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Brendan J. Hussey

Joined 21 February 2010

Contact Info

Brendan J. Hussey
  • Brendan J. Hussey
  • Toronto Ontario, Canada.

I am currently a PhD student at the University of Toronto working in synthetic biology with Dr. David McMillen. I learned about OpenWetWare from iGEM and Andrew Hessel, and I've joined because competing in iGEM secured strong interest in synthetic biology. Ever since I have been optimistic for the future of synthetic biology and it has dominated my scientific interests to the extent of me pursuing career in this area.


  • 2010, BSc Honors Molecular Biology & Genetics, Minor Neuroscience, University of Guelph
  • Currently in a chemistry PhD program at the University of Toronto.

Pre-Grad Synthetic Biology Experience

  • Awarded Bronze metal in iGEM 2008 representing the University of Guelph with goal of engineering food grade bacteria to produce beta-carotene. Proof of concept completed in E.coli.
  • Theoretical work on removal/metabolism of small molecule contaminants, particularly contraceptives such as EE2, from wastewater using engineered floc bacteria as part of WEAO competition.
  • "Weekend project". see Pharmbiants - (project suspended: may continue as part of grad work)

Research Interests

Synthetic Biology

  • Introduction and optimization of novel metabolic pathways in microorganisms for production of medically and economically important compounds.
  • Genetic manipulation/rational design of symbiotic bacteria for therapeutic purposes; elaborating host/microbe interactions, controlled drug delivery, etc.
  • Organelle-like, compartmentalization of select metabolic components for introducing modularity and increasing pathway efficiency.
  • Harnessing cellular energy for powering electronics
  • Reliable, targeted gene manipulation in eukaryotes (gene therapy).

Other Interests

  • Epigenetics: particularly of neuroplasticity.
  • Brain-machine interfaces
  • IPSC's

Favorite Synthetic Biology Related Publications

  1. Tabor JJ, Salis HM, Simpson ZB, Chevalier AA, Levskaya A, Marcotte EM, Voigt CA, and Ellington AD. A synthetic genetic edge detection program. Cell. 2009 Jun 26;137(7):1272-81. DOI:10.1016/j.cell.2009.04.048 | PubMed ID:19563759 | HubMed [coolpmid]
  2. Ryan RM, Green J, Williams PJ, Tazzyman S, Hunt S, Harmey JH, Kehoe SC, and Lewis CE. Bacterial delivery of a novel cytolysin to hypoxic areas of solid tumors. Gene Ther. 2009 Mar;16(3):329-39. DOI:10.1038/gt.2008.188 | PubMed ID:19177133 | HubMed [coolpmid]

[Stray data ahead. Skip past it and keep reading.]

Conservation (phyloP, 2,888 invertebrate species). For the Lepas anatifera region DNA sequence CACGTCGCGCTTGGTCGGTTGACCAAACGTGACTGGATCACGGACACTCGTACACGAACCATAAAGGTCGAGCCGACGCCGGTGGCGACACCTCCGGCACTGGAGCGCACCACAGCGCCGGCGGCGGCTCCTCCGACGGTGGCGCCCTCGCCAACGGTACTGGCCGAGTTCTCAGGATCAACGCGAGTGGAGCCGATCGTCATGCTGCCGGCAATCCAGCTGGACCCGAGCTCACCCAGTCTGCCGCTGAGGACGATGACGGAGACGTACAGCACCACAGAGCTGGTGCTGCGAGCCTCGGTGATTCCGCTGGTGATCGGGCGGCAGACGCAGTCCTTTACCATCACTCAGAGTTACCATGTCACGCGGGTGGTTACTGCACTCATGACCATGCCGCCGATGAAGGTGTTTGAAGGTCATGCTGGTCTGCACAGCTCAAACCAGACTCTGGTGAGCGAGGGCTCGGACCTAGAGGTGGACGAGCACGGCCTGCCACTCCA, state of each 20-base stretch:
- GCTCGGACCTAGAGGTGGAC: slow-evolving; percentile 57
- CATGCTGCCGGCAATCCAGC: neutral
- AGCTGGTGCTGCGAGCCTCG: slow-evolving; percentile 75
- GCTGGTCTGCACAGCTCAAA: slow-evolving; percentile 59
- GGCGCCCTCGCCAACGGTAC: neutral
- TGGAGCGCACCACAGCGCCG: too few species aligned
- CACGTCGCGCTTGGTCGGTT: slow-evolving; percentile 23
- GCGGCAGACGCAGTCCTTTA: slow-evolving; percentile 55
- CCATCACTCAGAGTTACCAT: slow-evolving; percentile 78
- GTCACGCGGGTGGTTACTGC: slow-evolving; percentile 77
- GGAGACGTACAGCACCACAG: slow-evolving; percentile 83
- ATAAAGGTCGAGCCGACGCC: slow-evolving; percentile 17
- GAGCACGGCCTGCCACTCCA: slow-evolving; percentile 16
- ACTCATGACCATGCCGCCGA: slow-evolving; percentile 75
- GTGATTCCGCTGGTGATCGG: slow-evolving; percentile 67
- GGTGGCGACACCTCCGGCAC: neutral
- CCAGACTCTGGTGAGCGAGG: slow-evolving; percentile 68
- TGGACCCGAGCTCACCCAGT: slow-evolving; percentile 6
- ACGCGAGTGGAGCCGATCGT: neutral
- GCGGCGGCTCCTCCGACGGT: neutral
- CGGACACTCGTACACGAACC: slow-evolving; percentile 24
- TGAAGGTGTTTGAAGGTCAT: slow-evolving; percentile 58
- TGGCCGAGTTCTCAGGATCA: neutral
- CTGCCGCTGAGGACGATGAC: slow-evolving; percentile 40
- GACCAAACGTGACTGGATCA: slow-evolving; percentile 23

3. You L, Cox RS 3rd, Weiss R, and Arnold FH. Programmed population control by cell-cell communication and regulated killing. Nature. 2004 Apr 22;428(6985):868-71. DOI:10.1038/nature02491 | PubMed ID:15064770 | HubMed [coolpmid]
  4. Wu YI, Frey D, Lungu OI, Jaehrig A, Schlichting I, Kuhlman B, and Hahn KM. A genetically encoded photoactivatable Rac controls the motility of living cells. Nature. 2009 Sep 3;461(7260):104-8. DOI:10.1038/nature08241 | PubMed ID:19693014 | HubMed [coolpmid]
  5. Dueber JE, Wu GC, Malmirchegini GR, Moon TS, Petzold CJ, Ullal AV, Prather KL, and Keasling JD. Synthetic protein scaffolds provide modular control over metabolic flux. Nat Biotechnol. 2009 Aug;27(8):753-9. DOI:10.1038/nbt.1557 | PubMed ID:19648908 | HubMed [coolpmid]
  6. Kong W, Wanda SY, Zhang X, Bollen W, Tinge SA, Roland KL, and Curtiss R 3rd. Regulated programmed lysis of recombinant Salmonella in host tissues to release protective antigens and confer biological containment. Proc Natl Acad Sci U S A. 2008 Jul 8;105(27):9361-6. DOI:10.1073/pnas.0803801105 | PubMed ID:18607005 | HubMed [coolpmid]
  7. Fernandes R, Roy V, Wu HC, and Bentley WE. Engineered biological nanofactories trigger quorum sensing response in targeted bacteria. Nat Nanotechnol. 2010 Mar;5(3):213-7. DOI:10.1038/nnano.2009.457 | PubMed ID:20081846 | HubMed [collpmid]
All Medline abstracts: PubMed | HubMed

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